Summer Series Ends on High Note

by Christopher Dixon

MFF Screening of the Breakfast Club

Photo by Neil Grabowsky

The Montclair Film Festival ended its Summer Movie Series with the showing of the John Hughes 1985 classic, The Breakfast Club–arguably one of the all-time best high school flicks ever made, and one of Hughes’ most identifiable works. 

Parents Who Rock Band: The No Rehearsals

Photo by Neil Grabowsky

This film strikes a chord with everyone who sees it, and tonight was no different. Pre-movie entertainment consisted of a collection of some of the best music from the 80s (Tom Petty, Pat Benatar, Modern English….) by  a Parents Who Rock band, The No Rehearsals which got the crowd in the mood for one of the best, hard-hitting films of that era. They seemed excited for this film to begin, especially given the success of all the previous summer screenings. And it turned out to be a breezy and beautiful night to watch an outdoor film under the stars, despite a few raindrops that fell during the film’s opening scene. 

Although set-up in Montclair State University’s Ampitheater, this certainly wasn’t just a student event; the film crowd was of varying ages, both young and old in attendance. No doubt the group was made up of those who remembered The Breakfast Club from seeing it in theaters in 1985, those who have been introduced to the classic on VHS and DVD, and of course, even those who had never seen the film before. The crowd easily exceeded 250 individuals, and as with the previous outdoor showing of Big, this movie attracted passers-by all night.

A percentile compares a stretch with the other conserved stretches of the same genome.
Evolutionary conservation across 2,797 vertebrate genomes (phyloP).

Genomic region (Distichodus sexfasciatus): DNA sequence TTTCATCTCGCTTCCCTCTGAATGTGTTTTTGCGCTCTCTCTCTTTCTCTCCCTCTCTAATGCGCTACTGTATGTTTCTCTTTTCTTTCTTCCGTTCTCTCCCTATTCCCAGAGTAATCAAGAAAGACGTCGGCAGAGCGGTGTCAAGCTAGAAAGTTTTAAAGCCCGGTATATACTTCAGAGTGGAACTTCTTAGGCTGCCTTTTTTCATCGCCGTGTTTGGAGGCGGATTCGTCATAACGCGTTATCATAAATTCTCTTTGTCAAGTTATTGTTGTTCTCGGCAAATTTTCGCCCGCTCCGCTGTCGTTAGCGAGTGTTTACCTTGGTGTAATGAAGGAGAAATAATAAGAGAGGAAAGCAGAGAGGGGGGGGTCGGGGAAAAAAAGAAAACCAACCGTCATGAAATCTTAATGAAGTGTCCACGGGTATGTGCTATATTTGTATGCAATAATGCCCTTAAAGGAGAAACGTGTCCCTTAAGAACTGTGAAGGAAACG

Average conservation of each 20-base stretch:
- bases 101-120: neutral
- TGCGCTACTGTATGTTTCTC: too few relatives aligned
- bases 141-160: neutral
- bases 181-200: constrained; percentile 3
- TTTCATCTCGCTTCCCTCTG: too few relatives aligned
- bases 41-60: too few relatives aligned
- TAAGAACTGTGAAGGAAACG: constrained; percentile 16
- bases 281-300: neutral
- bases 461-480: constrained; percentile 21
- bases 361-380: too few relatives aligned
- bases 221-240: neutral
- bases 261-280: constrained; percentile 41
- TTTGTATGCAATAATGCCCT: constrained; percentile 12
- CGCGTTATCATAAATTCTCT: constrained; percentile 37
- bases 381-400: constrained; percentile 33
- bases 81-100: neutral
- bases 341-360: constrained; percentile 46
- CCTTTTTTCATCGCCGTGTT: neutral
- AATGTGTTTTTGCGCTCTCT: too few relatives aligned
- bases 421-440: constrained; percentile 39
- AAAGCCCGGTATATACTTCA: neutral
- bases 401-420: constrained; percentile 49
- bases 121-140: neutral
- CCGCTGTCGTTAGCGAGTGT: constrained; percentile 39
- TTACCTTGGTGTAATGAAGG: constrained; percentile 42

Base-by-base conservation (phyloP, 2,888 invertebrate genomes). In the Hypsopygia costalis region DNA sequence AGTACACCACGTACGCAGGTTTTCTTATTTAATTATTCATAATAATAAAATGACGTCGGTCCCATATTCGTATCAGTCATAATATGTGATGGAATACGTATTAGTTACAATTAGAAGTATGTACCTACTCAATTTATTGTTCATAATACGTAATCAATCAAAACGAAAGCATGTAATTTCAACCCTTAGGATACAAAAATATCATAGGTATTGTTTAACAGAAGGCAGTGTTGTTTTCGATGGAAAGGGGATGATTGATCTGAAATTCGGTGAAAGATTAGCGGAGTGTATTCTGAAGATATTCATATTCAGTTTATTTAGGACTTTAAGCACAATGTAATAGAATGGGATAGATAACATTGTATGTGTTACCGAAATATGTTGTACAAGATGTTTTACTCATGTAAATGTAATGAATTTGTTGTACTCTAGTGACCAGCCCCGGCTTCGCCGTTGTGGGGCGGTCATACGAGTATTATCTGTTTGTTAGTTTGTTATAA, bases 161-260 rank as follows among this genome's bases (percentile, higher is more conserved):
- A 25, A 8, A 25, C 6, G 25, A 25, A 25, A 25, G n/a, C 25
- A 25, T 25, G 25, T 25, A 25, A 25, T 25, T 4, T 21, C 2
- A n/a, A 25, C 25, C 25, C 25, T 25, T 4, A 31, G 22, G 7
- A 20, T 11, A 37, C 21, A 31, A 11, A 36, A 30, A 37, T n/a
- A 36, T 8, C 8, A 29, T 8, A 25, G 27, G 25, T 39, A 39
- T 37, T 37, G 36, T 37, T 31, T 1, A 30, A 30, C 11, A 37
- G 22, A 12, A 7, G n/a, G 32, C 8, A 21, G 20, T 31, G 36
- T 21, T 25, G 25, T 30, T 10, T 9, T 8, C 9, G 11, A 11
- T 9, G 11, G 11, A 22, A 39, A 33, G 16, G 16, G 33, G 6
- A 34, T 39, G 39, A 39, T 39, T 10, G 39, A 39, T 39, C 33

Everyone especially enjoyed hearing the multitude of classic lines from this film, such as; “So it’s sorta social, demented and sad, but social, right?”, and “Does Barry Manilow know that you raid his wardrobe?”

The Breakfast Club does a masterful job of bringing you back to your teen years, bringing up memories of the ‘cliques’ back in high school and how they were so different and yet, so very much alike. It’s really a timeless theme about five very different teenagers who for one reason or another ended up in detention, and quickly became a group who recognized the need for support and encouragement.

With the summer ending on a high note with the successful showing of The Breakfast Club, I look forward to future showings of more classic movies presented by the Montclair Film Festival.

Click below to view the Facebook album for this event: